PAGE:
In theaters

UP, written and directed by Pete Docter and Bob Peterson, 90 minutes, rated PG.

According to the new Disney-Pixar collaboration “Up,” things are looking up for the housing market. Way up. Especially if you attach a roaring mass of helium-filled balloons to your house, let them rip through the chimney and thus assist you in floating away to wherever your heart leads you.

In this case, the heart in question belongs to Carl Fredricksen (voice of Ed Asner), a former balloon salesman and elderly widower who appears to have no heart at all. He was happy as a young man, but now he’s a bitter curmudgeon who misses his dead wife, Ellie, so much (the film’s early scenes of observing the couple in their youth is the movie at its best), he plans to sail away to Paradise Falls, Venezuela. It’s there that he and Ellie once promised they’d visit (they didn’t), and it’s there that Carl now will enjoy new adventures before death pays him its unwanted visit.

Trouble is, well — trouble abounds. You can’t just strap balloons to your house and expect it to float away without a snag. Not long after Carl and his house lift off for a new life on a new continent, a knock comes at the door. Behind it is 8-year-old Russell (Jordan Nagai), a terrified boy who needs just one more badge to become a full-fledged Wilderness Scout. Achieving such a badge involves helping the elderly, which Carl wants no part of, but who wants to bet that he acquiesces and allows Russell inside to safety?

If there’s a quibble with “Up,” it is, in fact, its predictability, something that wasn’t the case with Pixar’s last film, the Academy Award-winning “Wall-E.” Still, the movie can be surprisingly moving, its attention to detail builds a groundswell of admiration, and the action is brisk and intense.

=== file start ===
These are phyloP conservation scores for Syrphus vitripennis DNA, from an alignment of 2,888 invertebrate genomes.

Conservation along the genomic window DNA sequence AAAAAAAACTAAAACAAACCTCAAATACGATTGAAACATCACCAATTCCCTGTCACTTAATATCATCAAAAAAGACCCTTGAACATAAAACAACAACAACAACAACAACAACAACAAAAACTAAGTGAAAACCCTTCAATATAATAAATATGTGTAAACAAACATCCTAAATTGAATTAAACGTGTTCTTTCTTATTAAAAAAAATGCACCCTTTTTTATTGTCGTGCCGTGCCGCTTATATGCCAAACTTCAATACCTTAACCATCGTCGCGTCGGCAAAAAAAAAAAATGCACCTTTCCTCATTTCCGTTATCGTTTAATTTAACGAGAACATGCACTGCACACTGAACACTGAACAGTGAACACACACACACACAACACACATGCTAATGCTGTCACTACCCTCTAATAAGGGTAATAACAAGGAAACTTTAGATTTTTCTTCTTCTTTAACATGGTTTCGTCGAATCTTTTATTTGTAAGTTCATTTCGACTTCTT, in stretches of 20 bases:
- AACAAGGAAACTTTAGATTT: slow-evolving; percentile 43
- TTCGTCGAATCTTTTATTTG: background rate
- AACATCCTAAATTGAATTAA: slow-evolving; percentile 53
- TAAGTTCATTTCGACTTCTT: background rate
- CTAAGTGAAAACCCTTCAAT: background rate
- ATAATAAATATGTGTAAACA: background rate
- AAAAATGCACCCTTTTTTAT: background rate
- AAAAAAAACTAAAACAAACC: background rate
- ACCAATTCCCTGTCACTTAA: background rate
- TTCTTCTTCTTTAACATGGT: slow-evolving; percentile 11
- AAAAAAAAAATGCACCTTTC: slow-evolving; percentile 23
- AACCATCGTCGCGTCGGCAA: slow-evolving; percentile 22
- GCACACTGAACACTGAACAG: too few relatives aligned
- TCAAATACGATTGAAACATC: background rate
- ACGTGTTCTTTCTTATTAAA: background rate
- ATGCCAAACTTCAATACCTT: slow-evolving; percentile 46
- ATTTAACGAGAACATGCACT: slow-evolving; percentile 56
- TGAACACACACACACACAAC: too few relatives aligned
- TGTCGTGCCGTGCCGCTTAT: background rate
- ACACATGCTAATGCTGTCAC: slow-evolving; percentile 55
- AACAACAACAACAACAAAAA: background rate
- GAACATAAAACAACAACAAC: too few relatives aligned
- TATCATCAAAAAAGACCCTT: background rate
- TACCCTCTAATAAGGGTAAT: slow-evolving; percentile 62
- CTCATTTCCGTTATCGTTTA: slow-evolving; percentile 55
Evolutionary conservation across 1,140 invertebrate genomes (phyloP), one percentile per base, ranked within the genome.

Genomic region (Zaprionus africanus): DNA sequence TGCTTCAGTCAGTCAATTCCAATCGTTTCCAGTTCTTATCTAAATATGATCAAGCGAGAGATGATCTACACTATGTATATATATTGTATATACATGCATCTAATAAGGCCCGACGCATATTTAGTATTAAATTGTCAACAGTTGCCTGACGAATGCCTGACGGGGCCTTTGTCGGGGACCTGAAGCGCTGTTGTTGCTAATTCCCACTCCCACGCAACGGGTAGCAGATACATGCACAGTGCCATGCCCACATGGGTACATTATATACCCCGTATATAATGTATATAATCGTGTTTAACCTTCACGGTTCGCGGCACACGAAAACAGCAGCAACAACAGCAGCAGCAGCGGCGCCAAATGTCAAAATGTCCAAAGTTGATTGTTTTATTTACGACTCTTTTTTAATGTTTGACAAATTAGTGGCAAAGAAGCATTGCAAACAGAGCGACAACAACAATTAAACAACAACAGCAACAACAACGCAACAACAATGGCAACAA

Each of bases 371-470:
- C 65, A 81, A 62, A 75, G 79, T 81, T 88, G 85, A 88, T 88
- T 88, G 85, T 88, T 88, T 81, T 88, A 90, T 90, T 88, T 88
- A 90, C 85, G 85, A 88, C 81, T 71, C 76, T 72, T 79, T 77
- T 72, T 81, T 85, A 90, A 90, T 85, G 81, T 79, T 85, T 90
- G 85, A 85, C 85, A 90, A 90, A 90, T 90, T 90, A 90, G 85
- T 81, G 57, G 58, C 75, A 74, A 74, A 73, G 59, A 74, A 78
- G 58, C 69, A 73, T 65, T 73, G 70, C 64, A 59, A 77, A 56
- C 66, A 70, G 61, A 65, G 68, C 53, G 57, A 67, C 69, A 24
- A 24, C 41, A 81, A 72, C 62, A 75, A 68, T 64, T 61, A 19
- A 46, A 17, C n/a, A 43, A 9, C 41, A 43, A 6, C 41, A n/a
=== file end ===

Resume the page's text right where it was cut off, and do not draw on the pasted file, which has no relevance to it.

Taking a cue from “Wall-E,” “Up” is initially filled with long stretches of silence, where the story is told visually and beautifully without the need for words. Toward its midhalf, convention settles in as Carl and Russell nudge toward their inevitable bond. Joining them are a talking dog named Dug (Bob Peterson), a giant bird named Kevin and the evil explorer Charles M. Muntz (Christopher Plummer).

As a boy, Carl once championed Muntz, but now he becomes his adversary in ways that have everything to do with Kevin. Muntz wants her — yes, Kevin is a she — for his collection of rare species, something Carl, Russell and Dug won’t allow, and so they fight to protect Kevin, which gives the movie its run of adventure.

Visually, “Up” is just as spectacular as you’d expect from Pixar — no studio comes close to achieving its visual highs (the film also is being shown in 3-D, unseen by me). The wry moments of humor also are spot-on, as is how the script handless death and loneliness. Its refusal to sugarcoat either deepens its appeal, with Carl’s longing for Ellie so palpable, few won’t be moved as the film wends along its harrowing way.

Grade: B+

Also in theaters

DRAG ME TO HELL, directed by Sam Raimi, written by Raimi and Ivan Raimi, 96 minutes, rated PG-13.